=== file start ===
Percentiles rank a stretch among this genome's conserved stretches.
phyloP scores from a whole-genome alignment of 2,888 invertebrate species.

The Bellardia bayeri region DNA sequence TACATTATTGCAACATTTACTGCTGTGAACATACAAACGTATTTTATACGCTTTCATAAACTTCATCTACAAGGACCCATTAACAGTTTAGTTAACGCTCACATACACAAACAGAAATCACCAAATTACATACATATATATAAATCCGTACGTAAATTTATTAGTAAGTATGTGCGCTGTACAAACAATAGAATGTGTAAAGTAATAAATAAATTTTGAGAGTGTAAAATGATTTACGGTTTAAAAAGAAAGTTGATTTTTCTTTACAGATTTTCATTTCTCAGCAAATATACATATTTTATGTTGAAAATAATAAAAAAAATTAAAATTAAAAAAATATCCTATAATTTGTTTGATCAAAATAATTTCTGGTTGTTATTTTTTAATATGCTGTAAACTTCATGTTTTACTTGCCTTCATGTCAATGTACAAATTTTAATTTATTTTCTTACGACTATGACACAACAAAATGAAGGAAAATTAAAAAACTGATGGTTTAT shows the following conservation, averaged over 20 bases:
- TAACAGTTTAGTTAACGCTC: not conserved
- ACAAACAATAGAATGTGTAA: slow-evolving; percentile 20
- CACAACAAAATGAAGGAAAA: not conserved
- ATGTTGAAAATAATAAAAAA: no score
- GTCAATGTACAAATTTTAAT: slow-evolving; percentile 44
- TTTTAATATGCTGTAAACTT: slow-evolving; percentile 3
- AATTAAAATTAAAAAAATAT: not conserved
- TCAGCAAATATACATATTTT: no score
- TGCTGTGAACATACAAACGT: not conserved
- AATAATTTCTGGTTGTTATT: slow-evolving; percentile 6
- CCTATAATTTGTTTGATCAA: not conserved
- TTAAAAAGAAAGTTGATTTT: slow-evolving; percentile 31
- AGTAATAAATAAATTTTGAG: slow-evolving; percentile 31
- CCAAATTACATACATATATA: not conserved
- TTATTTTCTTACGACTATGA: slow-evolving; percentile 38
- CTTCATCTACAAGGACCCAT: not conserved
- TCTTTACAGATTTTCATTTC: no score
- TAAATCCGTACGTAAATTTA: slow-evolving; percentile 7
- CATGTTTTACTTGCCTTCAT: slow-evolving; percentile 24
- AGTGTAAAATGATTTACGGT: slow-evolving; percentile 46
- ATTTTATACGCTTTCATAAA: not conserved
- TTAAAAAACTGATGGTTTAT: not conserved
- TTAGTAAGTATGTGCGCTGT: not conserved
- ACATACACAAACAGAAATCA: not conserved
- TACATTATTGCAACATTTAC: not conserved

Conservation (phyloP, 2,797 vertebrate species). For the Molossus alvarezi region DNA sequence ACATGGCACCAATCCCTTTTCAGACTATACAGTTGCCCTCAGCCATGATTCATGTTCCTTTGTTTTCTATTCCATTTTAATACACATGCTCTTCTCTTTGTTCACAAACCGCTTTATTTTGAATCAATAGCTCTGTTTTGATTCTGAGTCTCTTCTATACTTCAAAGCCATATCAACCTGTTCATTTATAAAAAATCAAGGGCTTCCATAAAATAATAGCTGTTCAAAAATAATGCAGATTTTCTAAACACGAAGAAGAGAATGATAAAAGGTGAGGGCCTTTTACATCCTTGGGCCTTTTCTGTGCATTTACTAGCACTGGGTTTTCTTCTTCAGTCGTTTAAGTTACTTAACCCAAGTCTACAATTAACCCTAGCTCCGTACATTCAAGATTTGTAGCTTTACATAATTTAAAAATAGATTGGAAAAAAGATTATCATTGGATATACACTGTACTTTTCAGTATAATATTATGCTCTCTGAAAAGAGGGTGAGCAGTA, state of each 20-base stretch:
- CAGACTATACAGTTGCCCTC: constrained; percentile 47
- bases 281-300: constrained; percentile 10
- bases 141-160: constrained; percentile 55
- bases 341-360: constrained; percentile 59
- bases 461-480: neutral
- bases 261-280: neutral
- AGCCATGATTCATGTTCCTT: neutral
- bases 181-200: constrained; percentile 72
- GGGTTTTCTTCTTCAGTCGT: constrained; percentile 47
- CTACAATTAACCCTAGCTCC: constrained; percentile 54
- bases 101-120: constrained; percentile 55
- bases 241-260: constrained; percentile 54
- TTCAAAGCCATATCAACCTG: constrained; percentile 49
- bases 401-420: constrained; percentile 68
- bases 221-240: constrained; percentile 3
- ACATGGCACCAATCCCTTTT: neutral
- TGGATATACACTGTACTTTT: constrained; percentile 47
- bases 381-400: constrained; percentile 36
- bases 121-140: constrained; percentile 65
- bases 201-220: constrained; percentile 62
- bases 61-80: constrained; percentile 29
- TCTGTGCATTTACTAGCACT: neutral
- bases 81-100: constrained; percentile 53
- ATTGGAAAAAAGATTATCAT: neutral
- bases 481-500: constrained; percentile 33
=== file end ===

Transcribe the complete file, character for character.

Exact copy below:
Percentiles rank a stretch among this genome's conserved stretches.
phyloP scores from a whole-genome alignment of 2,888 invertebrate species.

The Bellardia bayeri region DNA sequence TACATTATTGCAACATTTACTGCTGTGAACATACAAACGTATTTTATACGCTTTCATAAACTTCATCTACAAGGACCCATTAACAGTTTAGTTAACGCTCACATACACAAACAGAAATCACCAAATTACATACATATATATAAATCCGTACGTAAATTTATTAGTAAGTATGTGCGCTGTACAAACAATAGAATGTGTAAAGTAATAAATAAATTTTGAGAGTGTAAAATGATTTACGGTTTAAAAAGAAAGTTGATTTTTCTTTACAGATTTTCATTTCTCAGCAAATATACATATTTTATGTTGAAAATAATAAAAAAAATTAAAATTAAAAAAATATCCTATAATTTGTTTGATCAAAATAATTTCTGGTTGTTATTTTTTAATATGCTGTAAACTTCATGTTTTACTTGCCTTCATGTCAATGTACAAATTTTAATTTATTTTCTTACGACTATGACACAACAAAATGAAGGAAAATTAAAAAACTGATGGTTTAT shows the following conservation, averaged over 20 bases:
- TAACAGTTTAGTTAACGCTC: not conserved
- ACAAACAATAGAATGTGTAA: slow-evolving; percentile 20
- CACAACAAAATGAAGGAAAA: not conserved
- ATGTTGAAAATAATAAAAAA: no score
- GTCAATGTACAAATTTTAAT: slow-evolving; percentile 44
- TTTTAATATGCTGTAAACTT: slow-evolving; percentile 3
- AATTAAAATTAAAAAAATAT: not conserved
- TCAGCAAATATACATATTTT: no score
- TGCTGTGAACATACAAACGT: not conserved
- AATAATTTCTGGTTGTTATT: slow-evolving; percentile 6
- CCTATAATTTGTTTGATCAA: not conserved
- TTAAAAAGAAAGTTGATTTT: slow-evolving; percentile 31
- AGTAATAAATAAATTTTGAG: slow-evolving; percentile 31
- CCAAATTACATACATATATA: not conserved
- TTATTTTCTTACGACTATGA: slow-evolving; percentile 38
- CTTCATCTACAAGGACCCAT: not conserved
- TCTTTACAGATTTTCATTTC: no score
- TAAATCCGTACGTAAATTTA: slow-evolving; percentile 7
- CATGTTTTACTTGCCTTCAT: slow-evolving; percentile 24
- AGTGTAAAATGATTTACGGT: slow-evolving; percentile 46
- ATTTTATACGCTTTCATAAA: not conserved
- TTAAAAAACTGATGGTTTAT: not conserved
- TTAGTAAGTATGTGCGCTGT: not conserved
- ACATACACAAACAGAAATCA: not conserved
- TACATTATTGCAACATTTAC: not conserved

Conservation (phyloP, 2,797 vertebrate species). For the Molossus alvarezi region DNA sequence ACATGGCACCAATCCCTTTTCAGACTATACAGTTGCCCTCAGCCATGATTCATGTTCCTTTGTTTTCTATTCCATTTTAATACACATGCTCTTCTCTTTGTTCACAAACCGCTTTATTTTGAATCAATAGCTCTGTTTTGATTCTGAGTCTCTTCTATACTTCAAAGCCATATCAACCTGTTCATTTATAAAAAATCAAGGGCTTCCATAAAATAATAGCTGTTCAAAAATAATGCAGATTTTCTAAACACGAAGAAGAGAATGATAAAAGGTGAGGGCCTTTTACATCCTTGGGCCTTTTCTGTGCATTTACTAGCACTGGGTTTTCTTCTTCAGTCGTTTAAGTTACTTAACCCAAGTCTACAATTAACCCTAGCTCCGTACATTCAAGATTTGTAGCTTTACATAATTTAAAAATAGATTGGAAAAAAGATTATCATTGGATATACACTGTACTTTTCAGTATAATATTATGCTCTCTGAAAAGAGGGTGAGCAGTA, state of each 20-base stretch:
- CAGACTATACAGTTGCCCTC: constrained; percentile 47
- bases 281-300: constrained; percentile 10
- bases 141-160: constrained; percentile 55
- bases 341-360: constrained; percentile 59
- bases 461-480: neutral
- bases 261-280: neutral
- AGCCATGATTCATGTTCCTT: neutral
- bases 181-200: constrained; percentile 72
- GGGTTTTCTTCTTCAGTCGT: constrained; percentile 47
- CTACAATTAACCCTAGCTCC: constrained; percentile 54
- bases 101-120: constrained; percentile 55
- bases 241-260: constrained; percentile 54
- TTCAAAGCCATATCAACCTG: constrained; percentile 49
- bases 401-420: constrained; percentile 68
- bases 221-240: constrained; percentile 3
- ACATGGCACCAATCCCTTTT: neutral
- TGGATATACACTGTACTTTT: constrained; percentile 47
- bases 381-400: constrained; percentile 36
- bases 121-140: constrained; percentile 65
- bases 201-220: constrained; percentile 62
- bases 61-80: constrained; percentile 29
- TCTGTGCATTTACTAGCACT: neutral
- bases 81-100: constrained; percentile 53
- ATTGGAAAAAAGATTATCAT: neutral
- bases 481-500: constrained; percentile 33